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The SPE has split the former "Management & Information" technical discipline into two new technical discplines:
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Ntziachristos, Leonidas (Aristotle University of Thessaloniki) | Mamarikas, Sokratis (Aristotle University of Thessaloniki) | Verbeek, Ruud (TNO) | Grigoriadis, Achilleas (Aristotle University of Thessaloniki)
This paper presents the measurement techniques deployed by the European funded SCIPPER project in order to identify their potential in assisting regulatory authorities to enforce the new emission limits for shipping. On-board sensors, sniffer remote and remote optical devices were extensively used in field campaigns to measure over 1000 ship plumes in major European seas, such as the ports of Hamburg and Marseille, a route in the Baltic Sea and the English Channel. Demonstration results revealed the operational characteristics of the techniques, further to their pollutant detection sensitivity. A preliminary evaluation is conducted in this study considering several criteria of technology maturity, operational capacity, ease of implementation and costs.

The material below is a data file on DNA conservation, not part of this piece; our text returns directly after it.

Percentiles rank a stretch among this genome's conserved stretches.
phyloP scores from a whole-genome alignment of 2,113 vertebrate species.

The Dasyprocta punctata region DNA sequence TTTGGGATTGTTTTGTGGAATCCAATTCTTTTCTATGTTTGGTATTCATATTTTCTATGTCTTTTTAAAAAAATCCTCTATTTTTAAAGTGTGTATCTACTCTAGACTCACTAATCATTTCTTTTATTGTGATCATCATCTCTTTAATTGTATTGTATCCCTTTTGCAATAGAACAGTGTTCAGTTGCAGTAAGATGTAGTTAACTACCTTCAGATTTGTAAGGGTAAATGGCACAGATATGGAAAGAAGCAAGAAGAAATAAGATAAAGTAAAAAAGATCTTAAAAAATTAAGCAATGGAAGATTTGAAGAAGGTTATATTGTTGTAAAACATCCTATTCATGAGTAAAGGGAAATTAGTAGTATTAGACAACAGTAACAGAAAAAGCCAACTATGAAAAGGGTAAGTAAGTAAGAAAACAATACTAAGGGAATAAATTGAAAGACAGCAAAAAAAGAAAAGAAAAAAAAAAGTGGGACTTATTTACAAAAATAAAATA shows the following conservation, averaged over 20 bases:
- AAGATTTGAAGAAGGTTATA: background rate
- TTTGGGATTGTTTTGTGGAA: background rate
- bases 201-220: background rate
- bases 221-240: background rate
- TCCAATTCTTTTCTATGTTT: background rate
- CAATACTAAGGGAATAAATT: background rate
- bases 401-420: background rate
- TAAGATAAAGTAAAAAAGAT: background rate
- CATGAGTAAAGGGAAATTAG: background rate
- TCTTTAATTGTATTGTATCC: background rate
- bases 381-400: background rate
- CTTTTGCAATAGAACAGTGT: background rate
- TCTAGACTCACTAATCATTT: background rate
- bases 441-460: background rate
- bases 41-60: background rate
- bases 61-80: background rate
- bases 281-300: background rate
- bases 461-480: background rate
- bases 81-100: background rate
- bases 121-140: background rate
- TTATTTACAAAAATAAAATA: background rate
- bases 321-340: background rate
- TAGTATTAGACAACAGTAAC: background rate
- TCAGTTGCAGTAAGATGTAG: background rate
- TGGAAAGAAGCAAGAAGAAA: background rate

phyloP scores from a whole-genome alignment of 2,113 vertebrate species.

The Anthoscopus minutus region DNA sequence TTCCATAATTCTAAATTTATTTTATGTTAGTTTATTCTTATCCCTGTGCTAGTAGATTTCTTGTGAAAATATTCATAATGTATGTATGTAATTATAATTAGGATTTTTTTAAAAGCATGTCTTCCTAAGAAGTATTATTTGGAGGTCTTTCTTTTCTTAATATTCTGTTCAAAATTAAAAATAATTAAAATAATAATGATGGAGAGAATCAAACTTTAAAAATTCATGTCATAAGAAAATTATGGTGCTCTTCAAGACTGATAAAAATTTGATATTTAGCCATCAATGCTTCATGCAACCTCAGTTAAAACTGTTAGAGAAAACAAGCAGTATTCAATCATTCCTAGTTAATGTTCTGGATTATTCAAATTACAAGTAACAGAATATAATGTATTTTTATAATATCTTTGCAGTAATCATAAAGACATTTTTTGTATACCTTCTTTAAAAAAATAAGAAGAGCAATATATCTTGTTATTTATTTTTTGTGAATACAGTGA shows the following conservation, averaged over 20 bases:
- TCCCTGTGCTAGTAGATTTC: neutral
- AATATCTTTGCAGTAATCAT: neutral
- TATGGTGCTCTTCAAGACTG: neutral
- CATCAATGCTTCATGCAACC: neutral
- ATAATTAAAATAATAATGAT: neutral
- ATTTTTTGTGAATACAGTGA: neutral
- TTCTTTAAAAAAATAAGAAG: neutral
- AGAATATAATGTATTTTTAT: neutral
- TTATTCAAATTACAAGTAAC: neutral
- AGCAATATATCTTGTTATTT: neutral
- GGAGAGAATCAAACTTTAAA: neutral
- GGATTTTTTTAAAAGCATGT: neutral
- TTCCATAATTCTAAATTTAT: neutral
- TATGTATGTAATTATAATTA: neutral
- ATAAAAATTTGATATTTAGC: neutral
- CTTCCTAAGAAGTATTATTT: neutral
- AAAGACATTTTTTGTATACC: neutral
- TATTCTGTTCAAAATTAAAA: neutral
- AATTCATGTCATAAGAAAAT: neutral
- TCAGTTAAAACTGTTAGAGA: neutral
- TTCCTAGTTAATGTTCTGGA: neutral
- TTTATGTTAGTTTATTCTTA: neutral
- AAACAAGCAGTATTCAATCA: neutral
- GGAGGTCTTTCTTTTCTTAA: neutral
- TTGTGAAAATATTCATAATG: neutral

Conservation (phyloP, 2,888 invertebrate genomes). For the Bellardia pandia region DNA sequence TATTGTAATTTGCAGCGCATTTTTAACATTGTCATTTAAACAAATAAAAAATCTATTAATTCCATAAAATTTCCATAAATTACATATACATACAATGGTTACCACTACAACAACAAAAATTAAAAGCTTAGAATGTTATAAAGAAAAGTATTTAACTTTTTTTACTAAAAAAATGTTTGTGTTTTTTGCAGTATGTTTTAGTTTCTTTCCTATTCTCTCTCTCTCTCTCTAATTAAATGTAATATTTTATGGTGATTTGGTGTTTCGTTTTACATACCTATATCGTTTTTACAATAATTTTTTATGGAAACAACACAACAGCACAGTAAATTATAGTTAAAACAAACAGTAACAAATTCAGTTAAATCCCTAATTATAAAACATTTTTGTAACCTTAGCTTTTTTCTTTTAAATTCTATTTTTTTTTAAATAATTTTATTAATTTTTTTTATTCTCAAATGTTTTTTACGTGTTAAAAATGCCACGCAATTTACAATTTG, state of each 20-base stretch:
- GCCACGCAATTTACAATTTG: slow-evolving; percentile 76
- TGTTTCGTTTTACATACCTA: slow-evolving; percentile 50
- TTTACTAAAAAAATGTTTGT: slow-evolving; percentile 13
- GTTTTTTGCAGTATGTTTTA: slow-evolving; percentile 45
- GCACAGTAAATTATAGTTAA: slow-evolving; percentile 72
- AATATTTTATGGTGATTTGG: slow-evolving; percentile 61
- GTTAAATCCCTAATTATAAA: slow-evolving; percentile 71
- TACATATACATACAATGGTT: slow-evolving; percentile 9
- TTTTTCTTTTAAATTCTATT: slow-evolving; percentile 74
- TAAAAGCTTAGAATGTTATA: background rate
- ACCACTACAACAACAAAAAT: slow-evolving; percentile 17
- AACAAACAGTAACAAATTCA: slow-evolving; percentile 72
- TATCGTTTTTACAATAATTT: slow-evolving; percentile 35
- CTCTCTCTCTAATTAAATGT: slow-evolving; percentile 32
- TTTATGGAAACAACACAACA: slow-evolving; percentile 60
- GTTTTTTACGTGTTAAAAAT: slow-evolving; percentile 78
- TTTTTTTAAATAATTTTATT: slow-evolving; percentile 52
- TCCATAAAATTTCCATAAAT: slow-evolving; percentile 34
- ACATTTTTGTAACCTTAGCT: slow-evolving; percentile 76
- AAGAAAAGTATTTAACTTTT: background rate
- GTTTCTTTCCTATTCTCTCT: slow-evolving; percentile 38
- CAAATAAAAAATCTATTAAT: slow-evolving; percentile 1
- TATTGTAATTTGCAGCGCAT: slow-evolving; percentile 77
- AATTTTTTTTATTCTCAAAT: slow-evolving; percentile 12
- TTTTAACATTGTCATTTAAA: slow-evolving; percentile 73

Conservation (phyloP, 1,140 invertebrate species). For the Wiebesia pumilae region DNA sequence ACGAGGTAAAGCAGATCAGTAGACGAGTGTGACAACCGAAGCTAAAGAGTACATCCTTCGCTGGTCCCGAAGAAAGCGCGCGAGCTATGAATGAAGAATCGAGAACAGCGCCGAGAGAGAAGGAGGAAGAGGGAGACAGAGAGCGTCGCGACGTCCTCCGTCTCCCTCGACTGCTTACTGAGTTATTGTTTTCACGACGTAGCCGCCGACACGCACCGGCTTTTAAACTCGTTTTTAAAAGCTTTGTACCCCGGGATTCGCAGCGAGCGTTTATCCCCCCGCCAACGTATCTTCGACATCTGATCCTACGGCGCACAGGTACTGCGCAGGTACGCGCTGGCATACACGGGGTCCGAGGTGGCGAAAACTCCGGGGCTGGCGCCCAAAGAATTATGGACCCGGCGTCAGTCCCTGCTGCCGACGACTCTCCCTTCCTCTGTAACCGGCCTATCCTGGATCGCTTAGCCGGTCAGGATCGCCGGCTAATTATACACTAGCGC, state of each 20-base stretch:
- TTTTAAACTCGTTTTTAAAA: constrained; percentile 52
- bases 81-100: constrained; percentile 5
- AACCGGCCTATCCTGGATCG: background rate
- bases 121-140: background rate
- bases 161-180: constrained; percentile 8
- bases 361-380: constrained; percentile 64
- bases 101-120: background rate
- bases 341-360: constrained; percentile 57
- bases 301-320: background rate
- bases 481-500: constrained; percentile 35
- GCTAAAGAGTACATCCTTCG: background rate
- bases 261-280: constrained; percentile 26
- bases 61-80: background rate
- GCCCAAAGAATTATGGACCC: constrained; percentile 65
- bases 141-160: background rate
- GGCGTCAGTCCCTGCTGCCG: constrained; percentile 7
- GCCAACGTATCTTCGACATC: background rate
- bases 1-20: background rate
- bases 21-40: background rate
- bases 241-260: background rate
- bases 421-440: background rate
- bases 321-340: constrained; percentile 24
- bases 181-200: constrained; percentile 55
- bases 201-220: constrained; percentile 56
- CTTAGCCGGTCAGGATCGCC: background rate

_ To measure loads induced by nonimpacting waves on a vertical piercing cylinder, tests were performed in a 17 m long wave tank at the École Centrale Marseille. Different configurations of the cylinder (shape and size of the section and length) were studied for two focusing waves. Wave loads as calculated by the Morison equation were compared with measurements. The context for this experiment is the assessment of the hydrodynamic loads as a result of sloshing on the pump tower in liquefied natural gas tanks on floating structures. The comparisons turn out to be good in all cases studied, provided the Morison equation is used with relevant time series of liquid velocities and accelerations. Introduction Liquefied natural gas (LNG) membrane tanks are largely used on different kinds of floating structures such as LNG carriers, floating liquefied natural gas vessels, floating storage regasification units, LNG-fueled ships (LFSs), LNG bunker vessels, and all small-scale related applications. In these tanks, the liquefied gas remains in conditions close to thermodynamic equilibrium (-162°C at atmospheric pressure). Depending on the application, the volume of LNG tanks for floating structures ranges from a few thousand cubic meters for LFS or small-scale applications to about 55,000 m for tanks of the largest LNG carriers. Whatever the application, the shapes of these tanks are always prismatic, with large upper chamfers and smaller lower chamfers. The tanks do not include any structure that could mitigate LNG sloshing except a pump tower. As can be seen in Fig. 1, the pump tower is a tubular, vertical, stainless steel structure that enables the loading and unloading of the LNG, thanks to pumps located at its base. It is mainly made of three large vertical pipes: the emergency pipe at the front and two discharge pipes at the rear, connected together by struts. Located at the rear of the tank, in the central part but not necessarily exactly in the middle, it hangs from the liquid dome and is horizontally guided at its base by the pump tower base support.